View Full Version : Comp Sci in Jamaica Whats Wrong
April 18, 2005, 11:21 AM
Long ago the days where short and the nights where tall
April 18, 2005, 11:34 AM
There's only so much a school curiculum can accomplish. I know UWI and UTECH past students who hit the ground running, and continuously improve their skills on the job. What they have in common is that they have initiative, and they take it upon themselves to learn what they don't know, and make the best of the opportunities afforded to them.
It is unlikely that the curiculum of any university will adequately prepare people to do every job out there. They will have to do some form of training/learning on the job. Employers have to be willing to invest in them too.
April 18, 2005, 12:23 PM
I can see this turning into another UWI/UTECH debate. :eusa_wall :eusa_wall
Anyway.. I went to UWI and I dont particularly think they put out programmers that
think too much, or at all :eusa_doh: they do teach them the proper mentality to
produce efficient code but one can only carry the horse to the water. I would say
that maybe 5 out of the 30 odd grads they push out each year are competent programmers.
April 18, 2005, 12:33 PM
BCK : I asked a UTECH lecturer about the lack of content when compared to CS courses in THE US she said that UTECH is marketing towards the jamaican workforce and while this may be true,but there are certain things that should be taught no matter what your market is and ensuring that comp sci is seen as a branch of math is very important every undergrad should under stand graph,domain and information theory and i dont get that from a few persons i have come across.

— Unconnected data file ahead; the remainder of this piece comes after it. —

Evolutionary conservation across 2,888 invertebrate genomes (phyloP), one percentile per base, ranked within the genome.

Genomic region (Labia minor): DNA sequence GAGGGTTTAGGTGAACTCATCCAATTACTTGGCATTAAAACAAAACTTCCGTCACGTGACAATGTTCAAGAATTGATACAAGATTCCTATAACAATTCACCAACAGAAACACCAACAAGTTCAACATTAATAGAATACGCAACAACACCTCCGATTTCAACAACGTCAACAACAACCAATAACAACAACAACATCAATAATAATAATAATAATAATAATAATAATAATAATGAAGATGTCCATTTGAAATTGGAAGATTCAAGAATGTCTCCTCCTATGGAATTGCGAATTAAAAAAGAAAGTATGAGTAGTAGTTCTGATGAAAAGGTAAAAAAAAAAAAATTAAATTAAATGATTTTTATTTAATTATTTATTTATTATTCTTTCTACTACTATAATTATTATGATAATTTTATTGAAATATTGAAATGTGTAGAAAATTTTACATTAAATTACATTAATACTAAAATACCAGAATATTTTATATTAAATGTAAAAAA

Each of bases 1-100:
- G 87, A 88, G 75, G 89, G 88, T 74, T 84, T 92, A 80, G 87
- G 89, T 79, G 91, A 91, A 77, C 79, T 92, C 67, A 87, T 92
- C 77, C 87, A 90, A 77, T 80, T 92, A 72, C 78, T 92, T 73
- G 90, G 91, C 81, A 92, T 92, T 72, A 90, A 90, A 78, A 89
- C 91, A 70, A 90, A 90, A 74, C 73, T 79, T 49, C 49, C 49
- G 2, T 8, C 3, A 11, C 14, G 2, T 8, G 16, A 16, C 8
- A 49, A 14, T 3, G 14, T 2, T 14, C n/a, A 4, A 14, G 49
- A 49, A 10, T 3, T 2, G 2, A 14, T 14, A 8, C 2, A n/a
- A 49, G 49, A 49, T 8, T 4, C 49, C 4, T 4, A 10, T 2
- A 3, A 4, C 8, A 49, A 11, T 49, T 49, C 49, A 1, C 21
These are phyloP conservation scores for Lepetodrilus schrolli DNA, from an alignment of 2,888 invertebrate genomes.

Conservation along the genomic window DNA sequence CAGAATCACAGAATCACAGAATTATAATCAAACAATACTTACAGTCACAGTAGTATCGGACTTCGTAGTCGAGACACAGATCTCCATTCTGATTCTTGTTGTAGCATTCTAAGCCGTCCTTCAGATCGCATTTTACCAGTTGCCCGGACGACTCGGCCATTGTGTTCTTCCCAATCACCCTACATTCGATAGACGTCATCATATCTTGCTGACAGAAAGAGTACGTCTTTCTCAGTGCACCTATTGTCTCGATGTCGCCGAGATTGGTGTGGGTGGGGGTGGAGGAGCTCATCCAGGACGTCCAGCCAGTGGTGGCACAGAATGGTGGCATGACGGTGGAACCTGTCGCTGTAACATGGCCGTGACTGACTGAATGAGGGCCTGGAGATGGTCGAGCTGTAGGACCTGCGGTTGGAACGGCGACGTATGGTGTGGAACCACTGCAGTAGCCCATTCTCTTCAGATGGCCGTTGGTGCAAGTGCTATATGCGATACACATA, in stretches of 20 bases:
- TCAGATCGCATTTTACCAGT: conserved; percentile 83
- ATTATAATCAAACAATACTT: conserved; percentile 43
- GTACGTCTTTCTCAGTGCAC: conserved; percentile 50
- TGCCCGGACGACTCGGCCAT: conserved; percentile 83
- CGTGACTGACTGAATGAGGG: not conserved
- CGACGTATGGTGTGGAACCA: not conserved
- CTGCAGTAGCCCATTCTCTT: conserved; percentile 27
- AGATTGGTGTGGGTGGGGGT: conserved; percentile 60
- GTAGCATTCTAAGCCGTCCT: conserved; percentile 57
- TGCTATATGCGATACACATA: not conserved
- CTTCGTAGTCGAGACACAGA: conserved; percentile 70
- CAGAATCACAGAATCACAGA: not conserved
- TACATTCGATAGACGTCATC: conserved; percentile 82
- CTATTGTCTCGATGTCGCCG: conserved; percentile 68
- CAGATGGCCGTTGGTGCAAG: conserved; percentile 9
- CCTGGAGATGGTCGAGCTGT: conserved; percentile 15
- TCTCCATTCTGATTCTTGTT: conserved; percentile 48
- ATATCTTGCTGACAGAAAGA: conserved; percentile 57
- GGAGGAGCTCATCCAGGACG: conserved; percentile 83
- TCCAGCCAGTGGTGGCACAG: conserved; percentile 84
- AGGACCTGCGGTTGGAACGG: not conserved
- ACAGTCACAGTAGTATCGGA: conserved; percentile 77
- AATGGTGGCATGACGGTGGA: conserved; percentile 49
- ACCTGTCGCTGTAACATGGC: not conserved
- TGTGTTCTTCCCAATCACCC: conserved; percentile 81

I'm all for keeping curiculums relevant, practical and useful. You'll find differences on opinion on what comprises these qualities depending on where you go and who you talk to. You are right, that there are certain basic things in any profession which you should be exposed to during study. To be honest, from what I've seen/heard of UTECH's and UWI's curiculum, there didn't appear to be that much difference between them and some of the north American undergrad programmes out there. So much so, that when I was looking to do an MSc. from one of those foreign universities and I looked at the curiculum, I'd already covered much of it in undergrad. They were some of the same courses.
I'll maintain though, that regardless of what you learn, you'll still need to go into the workplace, and learn more. Employers and new employees have to understand this, and be prepared to support the learning effort in order to derive maximum benefit.
April 18, 2005, 12:46 PM
Programming is a very diverse field. It covers applications types that are internet, database, speed optimized ;), word processing and a lot more. Even the internet portion is wide. Its is hard to learn all of that in 3 years of school.
When it comes to job finding, there should be courses or training that you could do that when you "pass" a certain standard, it guarantees that you will get a job with the firm that training was specific to. Perhaps, companies could give you an evaluation test on the job specifics as an alternative to an interview. I know of Indusa that does this. But someone can correct me if I mistook the name.
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